I found this recipe in a 2001 Martha Stewart Living Magazine. (I couldn’t find the actual month it was printed, but it was probably sometime that summer.) The original recipe called for rhubarb and blackberries, but I have made this countless times with just about every kind of fruit imaginable, except bananas. Usually I would make it when some fruit was just about to go bad and I didn’t want to waste it.

Snack Cake

(Makes one 9 inch round cake)

4 T unsalted butter, softened, plus more for the baking pan

1/2 cup all-purpose flour, plus more for the baking pan

5 ounces (1 and 3/4 to 2 cups) of chopped fruit

1 cup plus one T of sugar

1/2 tsp baking powder 

pinch of salt

2 large eggs

1 tsp of vanilla

  1. Preheat oven to 350. Butter and flour a 9 inch in diameter springform cake pan (removable bottom) and set aside. Combine whatever fruit you like with 1/3 cup of sugar in a medium bowl, allow it to sit for 45 minutes or so, stirring it occasionally. Depending on the fruit, quite a bit of liquid may form around the fruit. (It’s a good idea to strain off all the liquid or it will make the cake soggy when you cook it.)
  2. Sift the flour, baking powder and salt in a small bowl. Set that aside. Using a medium size bowl cream the butter with the 2/3 cup of sugar with an electric mixer. Add the eggs, one at a time, making sure to beat the mixture well after each egg is dropped in. Add the teaspoon of vanilla extract and beat to combine. Now add the flour mixture and and beat to combine that as well. Spoon the now finished cake batter into the prepared spring form pan and spread in flat.
  3. Strain off any juice that has formed with your fruit and sugar mixture (rhubarb and strawberries give off lots of liquid when you cook them, so this step is critical if you are adding them to your cake). Spoon the fruit directly onto the cake batter, then sprinkle the last tablespoon of sugar on the fruit and batter. 
  4. Place the cake in the oven on the rack second from the bottom and bake it until the cake is golden brown and the center is set. The original recipe says to cook it for an hour, but I take it out way before an hour has passed. I usually check it when it’s been in the oven 25 to 30 minutes. Once it’s cooked to your idea of perfection take it from the oven and place it on a wire rack to cool slightly before releasing the collar around the base.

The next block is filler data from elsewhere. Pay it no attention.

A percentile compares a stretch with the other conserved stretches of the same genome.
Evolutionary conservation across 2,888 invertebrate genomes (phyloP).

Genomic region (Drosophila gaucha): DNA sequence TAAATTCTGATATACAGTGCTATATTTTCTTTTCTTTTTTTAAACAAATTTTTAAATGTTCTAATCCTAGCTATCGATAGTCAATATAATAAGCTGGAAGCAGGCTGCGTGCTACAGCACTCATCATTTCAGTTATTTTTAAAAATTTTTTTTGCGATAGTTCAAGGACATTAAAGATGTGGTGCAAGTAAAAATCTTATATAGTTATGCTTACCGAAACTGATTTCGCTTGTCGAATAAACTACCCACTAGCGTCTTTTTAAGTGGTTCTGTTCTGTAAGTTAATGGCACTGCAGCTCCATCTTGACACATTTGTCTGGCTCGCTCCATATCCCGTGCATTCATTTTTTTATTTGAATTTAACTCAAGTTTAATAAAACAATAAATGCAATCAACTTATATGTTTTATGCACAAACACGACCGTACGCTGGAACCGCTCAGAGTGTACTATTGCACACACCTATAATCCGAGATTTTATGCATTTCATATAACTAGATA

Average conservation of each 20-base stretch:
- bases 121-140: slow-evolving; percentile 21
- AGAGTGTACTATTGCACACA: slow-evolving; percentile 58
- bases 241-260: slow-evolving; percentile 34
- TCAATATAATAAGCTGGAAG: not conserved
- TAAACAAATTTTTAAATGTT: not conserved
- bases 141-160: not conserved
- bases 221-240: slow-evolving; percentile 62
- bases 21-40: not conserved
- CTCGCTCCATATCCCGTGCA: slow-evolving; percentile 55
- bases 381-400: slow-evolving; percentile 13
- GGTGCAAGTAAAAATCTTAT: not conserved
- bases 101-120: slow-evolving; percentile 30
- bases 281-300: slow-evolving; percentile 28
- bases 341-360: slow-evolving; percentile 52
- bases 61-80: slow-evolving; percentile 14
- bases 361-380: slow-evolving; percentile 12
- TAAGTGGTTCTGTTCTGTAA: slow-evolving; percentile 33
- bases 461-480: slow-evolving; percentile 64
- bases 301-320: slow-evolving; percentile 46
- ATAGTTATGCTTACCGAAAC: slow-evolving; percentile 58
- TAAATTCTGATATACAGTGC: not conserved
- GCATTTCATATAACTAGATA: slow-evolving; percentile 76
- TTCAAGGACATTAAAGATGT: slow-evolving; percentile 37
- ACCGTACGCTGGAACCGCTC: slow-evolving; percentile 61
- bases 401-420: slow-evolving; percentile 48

I like to eat this cake when it’s still slightly warm. In fact, last Thursday I made it with some strawberries that were just past their prime. It came out OK, but I should have left the sugared berries to drain a little longer before adding them to the cake batter. While cooking they released extra water and it was a little soggy. But no matter, I found a can of spray whipped cream that hadn’t quite reached its “sell by date” and squirted a healthy amount on the still warm cake. And of course I washed that all down with a hot cup of tea in my beloved Ruth’s sunflower teacup. Very nice!

May 23, 2020

South Arroyo
Desiderio Park, 5/16/2020 (Inktense pencils, Fude Fountain pen and ink on Canson Mix Media paper)

I have a friend who has been dying to take me to a place he goes running in the arroyo near the Rose Bowl. In recent months, before COVID-19 public places closures, he described running past many wonderful sketching spots in the Lower Arroyo Park area. He knew I would enjoy doing some plein air art there. Very recently his beloved arroyo trails have become another “soft open” spot that he can now return to. Of course all who go there must stay 6 feet away from each other and wear a mask. He told me that there were some pretty terrific displays of California and Matilija poppies (also known as the fried egg plant) in the lower arroyo. We made a plan to go there together last Saturday. We’d had a couple warm days and the CA poppies were starting to fade, but there were several wonderful stands of Matilija poppies. (I hope to do a botanical of that native CA flower pretty soon.) And some of the nearby hillsides, shaded by magnificent oaks, were blanketed with nasturtiums.